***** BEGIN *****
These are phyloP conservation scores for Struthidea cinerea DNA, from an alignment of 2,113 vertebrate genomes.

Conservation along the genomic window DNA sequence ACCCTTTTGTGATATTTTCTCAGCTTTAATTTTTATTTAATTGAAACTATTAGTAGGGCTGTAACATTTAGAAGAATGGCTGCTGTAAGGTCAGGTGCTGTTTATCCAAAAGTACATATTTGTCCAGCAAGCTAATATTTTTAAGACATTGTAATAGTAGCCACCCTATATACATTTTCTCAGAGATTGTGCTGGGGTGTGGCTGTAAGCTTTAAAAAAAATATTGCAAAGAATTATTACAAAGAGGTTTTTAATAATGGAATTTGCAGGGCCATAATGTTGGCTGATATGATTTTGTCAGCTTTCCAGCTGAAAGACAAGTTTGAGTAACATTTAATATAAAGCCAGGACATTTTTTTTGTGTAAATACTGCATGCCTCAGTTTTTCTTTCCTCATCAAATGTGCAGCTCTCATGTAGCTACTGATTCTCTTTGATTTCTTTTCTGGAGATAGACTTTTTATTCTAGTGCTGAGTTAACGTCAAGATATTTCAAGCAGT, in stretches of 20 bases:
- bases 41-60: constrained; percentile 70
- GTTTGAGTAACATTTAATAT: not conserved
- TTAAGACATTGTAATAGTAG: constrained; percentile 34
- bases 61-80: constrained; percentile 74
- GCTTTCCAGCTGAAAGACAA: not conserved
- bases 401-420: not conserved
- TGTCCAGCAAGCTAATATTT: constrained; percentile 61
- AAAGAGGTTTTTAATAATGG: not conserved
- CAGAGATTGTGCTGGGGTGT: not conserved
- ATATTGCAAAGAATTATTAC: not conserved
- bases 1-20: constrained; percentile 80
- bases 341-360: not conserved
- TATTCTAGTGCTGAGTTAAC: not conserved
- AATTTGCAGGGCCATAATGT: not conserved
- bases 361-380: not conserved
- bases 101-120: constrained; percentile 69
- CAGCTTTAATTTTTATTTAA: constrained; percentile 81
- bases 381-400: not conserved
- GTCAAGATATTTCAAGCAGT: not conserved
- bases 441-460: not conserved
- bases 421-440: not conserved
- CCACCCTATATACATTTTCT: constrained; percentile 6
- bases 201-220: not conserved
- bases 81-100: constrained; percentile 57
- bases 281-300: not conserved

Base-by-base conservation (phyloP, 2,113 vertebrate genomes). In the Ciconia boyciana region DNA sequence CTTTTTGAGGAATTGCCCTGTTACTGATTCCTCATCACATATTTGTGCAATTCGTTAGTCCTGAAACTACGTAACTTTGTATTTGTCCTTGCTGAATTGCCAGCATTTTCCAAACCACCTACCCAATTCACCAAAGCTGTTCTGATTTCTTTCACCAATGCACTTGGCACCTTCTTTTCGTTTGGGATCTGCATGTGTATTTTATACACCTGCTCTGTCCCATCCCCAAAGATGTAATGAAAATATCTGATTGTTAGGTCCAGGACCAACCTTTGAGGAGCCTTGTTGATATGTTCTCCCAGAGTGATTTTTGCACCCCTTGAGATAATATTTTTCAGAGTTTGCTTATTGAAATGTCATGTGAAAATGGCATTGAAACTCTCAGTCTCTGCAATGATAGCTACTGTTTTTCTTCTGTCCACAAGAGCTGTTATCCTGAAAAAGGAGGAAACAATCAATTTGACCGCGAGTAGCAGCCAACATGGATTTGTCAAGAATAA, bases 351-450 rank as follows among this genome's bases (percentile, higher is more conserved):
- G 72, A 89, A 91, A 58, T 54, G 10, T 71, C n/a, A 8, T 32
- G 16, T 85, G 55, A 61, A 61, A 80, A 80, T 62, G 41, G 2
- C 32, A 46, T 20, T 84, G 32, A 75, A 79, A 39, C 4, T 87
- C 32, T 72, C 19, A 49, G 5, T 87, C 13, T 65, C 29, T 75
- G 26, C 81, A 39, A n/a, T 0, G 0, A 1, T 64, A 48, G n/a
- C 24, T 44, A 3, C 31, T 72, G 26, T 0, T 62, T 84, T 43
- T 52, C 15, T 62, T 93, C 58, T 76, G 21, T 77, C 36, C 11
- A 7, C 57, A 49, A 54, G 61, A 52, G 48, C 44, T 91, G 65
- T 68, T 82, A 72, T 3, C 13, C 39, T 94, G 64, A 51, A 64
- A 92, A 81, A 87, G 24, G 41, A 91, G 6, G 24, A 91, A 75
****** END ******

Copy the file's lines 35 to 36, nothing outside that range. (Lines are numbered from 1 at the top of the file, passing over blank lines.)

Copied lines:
- T 52, C 15, T 62, T 93, C 58, T 76, G 21, T 77, C 36, C 11
- A 7, C 57, A 49, A 54, G 61, A 52, G 48, C 44, T 91, G 65